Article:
On Wednesday night, Comedy Central host Larry Wilmore went to great lengths to promote the idea that calling rioters in Baltimore thugs was just a socially acceptable way of using the “n-word.”
The Nightly Show comedian began is commentary by playing several edited clips of different people referring to the Baltimore rioters as thugs, including President Obama, which Wilmore took great offense to.
**Warning** Video contains language that may be offensive to some.
Wilmore bemoaned that Obama’s “changed” and joked that the Obama that would never use the word “thug” was “Choom gang Barack. Choom gang Barack, right? Right? Come on. We know it's true. He would have offered you a hit of his jazz cigarette, and rapped with you about the oppressive police state.”
Not to be restrained in his over-the-top commentary, Wilmore eagerly promoted the remarks made by Baltimore City Councilman Carl Stokes who first compared the word thug to the “n-word” during an interview with CNN’s Erin Burnett. Wilmore beamed that “Baltimore Councilman Carl Stokes help me figure out the word I'm searching for. Oh, and please scare a white lady while you’re doing it.”
Rather than condemn Stokes’ harsh language, Wilmore proclaimed that “thanks to that clip, Mr. Stokes gets our inaugural “straight up boss of the week” award. That's right. You earned it, Carl.” Later on, Wilmore brought on Nightly Show social commentator Felonious Monk to expand on the topic.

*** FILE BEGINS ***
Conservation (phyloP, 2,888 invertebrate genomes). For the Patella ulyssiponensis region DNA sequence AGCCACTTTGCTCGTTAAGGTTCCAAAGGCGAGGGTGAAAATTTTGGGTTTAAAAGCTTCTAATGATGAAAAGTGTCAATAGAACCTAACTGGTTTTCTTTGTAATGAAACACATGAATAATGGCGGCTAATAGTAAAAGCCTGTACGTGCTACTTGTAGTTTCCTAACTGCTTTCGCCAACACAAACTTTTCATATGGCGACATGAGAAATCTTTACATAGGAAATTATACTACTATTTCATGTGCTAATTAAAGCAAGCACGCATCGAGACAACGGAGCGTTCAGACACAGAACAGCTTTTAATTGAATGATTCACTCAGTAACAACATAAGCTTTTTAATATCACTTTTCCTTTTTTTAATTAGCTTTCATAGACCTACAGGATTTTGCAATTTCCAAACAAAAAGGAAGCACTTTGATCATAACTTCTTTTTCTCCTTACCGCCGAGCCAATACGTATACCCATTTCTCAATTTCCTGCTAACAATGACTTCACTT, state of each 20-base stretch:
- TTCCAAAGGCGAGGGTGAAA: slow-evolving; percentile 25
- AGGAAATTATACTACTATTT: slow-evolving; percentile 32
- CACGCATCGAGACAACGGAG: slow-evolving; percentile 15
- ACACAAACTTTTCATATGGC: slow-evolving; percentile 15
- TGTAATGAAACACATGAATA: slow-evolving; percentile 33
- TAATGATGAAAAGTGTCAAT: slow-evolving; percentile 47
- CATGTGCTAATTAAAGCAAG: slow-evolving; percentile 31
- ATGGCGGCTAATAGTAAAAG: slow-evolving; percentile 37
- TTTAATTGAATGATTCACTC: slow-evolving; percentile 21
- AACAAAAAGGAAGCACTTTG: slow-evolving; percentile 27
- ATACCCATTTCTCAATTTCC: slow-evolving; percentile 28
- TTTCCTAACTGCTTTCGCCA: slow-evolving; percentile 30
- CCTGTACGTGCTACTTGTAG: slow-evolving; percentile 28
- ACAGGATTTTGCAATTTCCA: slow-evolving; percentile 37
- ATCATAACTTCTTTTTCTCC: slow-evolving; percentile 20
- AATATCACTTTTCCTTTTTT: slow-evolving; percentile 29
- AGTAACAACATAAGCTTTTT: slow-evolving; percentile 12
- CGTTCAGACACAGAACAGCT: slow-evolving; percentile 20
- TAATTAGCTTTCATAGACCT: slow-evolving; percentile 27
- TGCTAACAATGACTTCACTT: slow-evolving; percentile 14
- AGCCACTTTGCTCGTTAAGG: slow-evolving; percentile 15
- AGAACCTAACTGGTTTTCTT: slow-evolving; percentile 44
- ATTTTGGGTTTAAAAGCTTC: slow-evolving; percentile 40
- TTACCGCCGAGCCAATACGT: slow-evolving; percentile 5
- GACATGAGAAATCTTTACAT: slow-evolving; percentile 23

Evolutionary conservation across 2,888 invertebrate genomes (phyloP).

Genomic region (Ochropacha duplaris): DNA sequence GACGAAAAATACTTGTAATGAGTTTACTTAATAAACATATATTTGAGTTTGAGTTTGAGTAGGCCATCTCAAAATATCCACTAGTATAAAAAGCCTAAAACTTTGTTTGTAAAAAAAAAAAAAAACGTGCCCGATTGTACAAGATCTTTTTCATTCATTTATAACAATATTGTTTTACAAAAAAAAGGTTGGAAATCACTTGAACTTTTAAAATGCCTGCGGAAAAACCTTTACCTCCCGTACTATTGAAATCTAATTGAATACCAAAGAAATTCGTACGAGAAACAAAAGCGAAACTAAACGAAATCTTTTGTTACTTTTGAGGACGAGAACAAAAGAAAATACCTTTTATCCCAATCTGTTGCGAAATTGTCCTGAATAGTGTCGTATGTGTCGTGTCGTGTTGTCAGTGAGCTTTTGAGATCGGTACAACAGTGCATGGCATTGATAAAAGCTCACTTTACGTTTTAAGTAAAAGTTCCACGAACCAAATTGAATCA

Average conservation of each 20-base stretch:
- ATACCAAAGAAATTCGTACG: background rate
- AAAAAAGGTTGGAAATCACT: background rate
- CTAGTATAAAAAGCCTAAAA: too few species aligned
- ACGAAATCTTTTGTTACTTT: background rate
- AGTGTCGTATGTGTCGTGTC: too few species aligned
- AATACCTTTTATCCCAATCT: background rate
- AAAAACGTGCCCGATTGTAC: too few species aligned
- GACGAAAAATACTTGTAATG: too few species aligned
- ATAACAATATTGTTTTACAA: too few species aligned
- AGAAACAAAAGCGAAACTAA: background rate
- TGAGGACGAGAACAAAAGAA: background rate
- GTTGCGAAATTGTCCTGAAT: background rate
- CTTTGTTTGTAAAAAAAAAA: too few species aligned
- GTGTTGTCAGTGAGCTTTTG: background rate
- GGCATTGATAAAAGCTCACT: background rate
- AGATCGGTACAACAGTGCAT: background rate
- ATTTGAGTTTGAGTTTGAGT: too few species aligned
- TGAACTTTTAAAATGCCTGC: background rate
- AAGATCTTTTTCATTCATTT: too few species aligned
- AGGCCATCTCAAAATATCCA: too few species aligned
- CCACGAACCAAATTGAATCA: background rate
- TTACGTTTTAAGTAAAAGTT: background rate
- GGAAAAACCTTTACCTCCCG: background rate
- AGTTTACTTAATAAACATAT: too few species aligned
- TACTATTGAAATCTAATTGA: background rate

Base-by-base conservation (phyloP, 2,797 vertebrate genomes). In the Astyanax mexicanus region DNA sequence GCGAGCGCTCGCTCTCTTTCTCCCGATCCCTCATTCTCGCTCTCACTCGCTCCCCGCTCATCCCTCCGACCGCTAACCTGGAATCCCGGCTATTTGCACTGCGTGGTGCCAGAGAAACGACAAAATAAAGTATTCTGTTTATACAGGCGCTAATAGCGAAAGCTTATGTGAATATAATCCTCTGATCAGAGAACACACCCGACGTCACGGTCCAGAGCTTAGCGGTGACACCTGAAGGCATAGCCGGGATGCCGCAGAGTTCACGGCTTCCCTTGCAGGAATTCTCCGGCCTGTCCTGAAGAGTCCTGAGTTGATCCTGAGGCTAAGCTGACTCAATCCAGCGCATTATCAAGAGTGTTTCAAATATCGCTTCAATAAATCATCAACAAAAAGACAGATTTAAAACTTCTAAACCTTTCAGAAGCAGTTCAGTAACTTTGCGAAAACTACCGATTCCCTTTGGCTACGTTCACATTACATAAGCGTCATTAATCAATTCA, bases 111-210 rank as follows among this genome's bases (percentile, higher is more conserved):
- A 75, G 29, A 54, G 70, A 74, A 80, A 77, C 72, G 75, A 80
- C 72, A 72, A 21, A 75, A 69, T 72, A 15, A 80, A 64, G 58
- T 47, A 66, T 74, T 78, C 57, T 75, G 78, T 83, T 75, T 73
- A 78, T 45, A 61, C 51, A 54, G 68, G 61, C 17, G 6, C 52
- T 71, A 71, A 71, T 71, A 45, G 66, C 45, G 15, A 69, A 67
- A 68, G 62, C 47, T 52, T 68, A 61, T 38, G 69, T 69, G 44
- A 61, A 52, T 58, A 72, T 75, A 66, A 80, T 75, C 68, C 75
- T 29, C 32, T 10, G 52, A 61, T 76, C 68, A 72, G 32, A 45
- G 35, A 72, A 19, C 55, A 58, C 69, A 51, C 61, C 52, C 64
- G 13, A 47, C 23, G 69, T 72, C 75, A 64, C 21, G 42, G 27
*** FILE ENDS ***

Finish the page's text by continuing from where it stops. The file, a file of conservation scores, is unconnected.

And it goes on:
Monk argued that if “n-word is heroin, then thug is like oxycontin. You can get the same exhilaration, but you can use it in public” and that those who use the word thug, like President Obama “he who dons the tiny black mustache be not a Nazi, though his visage may conjure the terrible right and so it is, with thug.”
Unsurprisingly, Wilmore was not the first member of the liberal media to equate the word thug with the n-word. During a panel discussion on Wednesday’s Now with Alex Wagner, Salon’s Brittney Cooper and the Nation’s Ari Berman likened the use of the word thug to describe rioters and looters in Baltimore to the n-word.
Host Alex Wagner observed that “there are folks, like CNN’s Erin Burnett, who don’t understand why it’s offensive; and why some people are saying the ‘T’ word is the new ‘N’ word.”
On Wednesday, CNN legal analyst Sunny Hostin even chastised President Obama for using a “racist” term for daring to call Baltimore rioters thugs:
It’s not a word, certainly, that I’m comfortable with. It’s not a word that I use. I think that we can all agree that that word, that term has been racialized, and I think what I saw during the riots was, I saw a lot of crimes being committed, I saw multiple assault, I saw theft, I saw arson, and those are crimes, and so, should we call them “criminals?” Yes.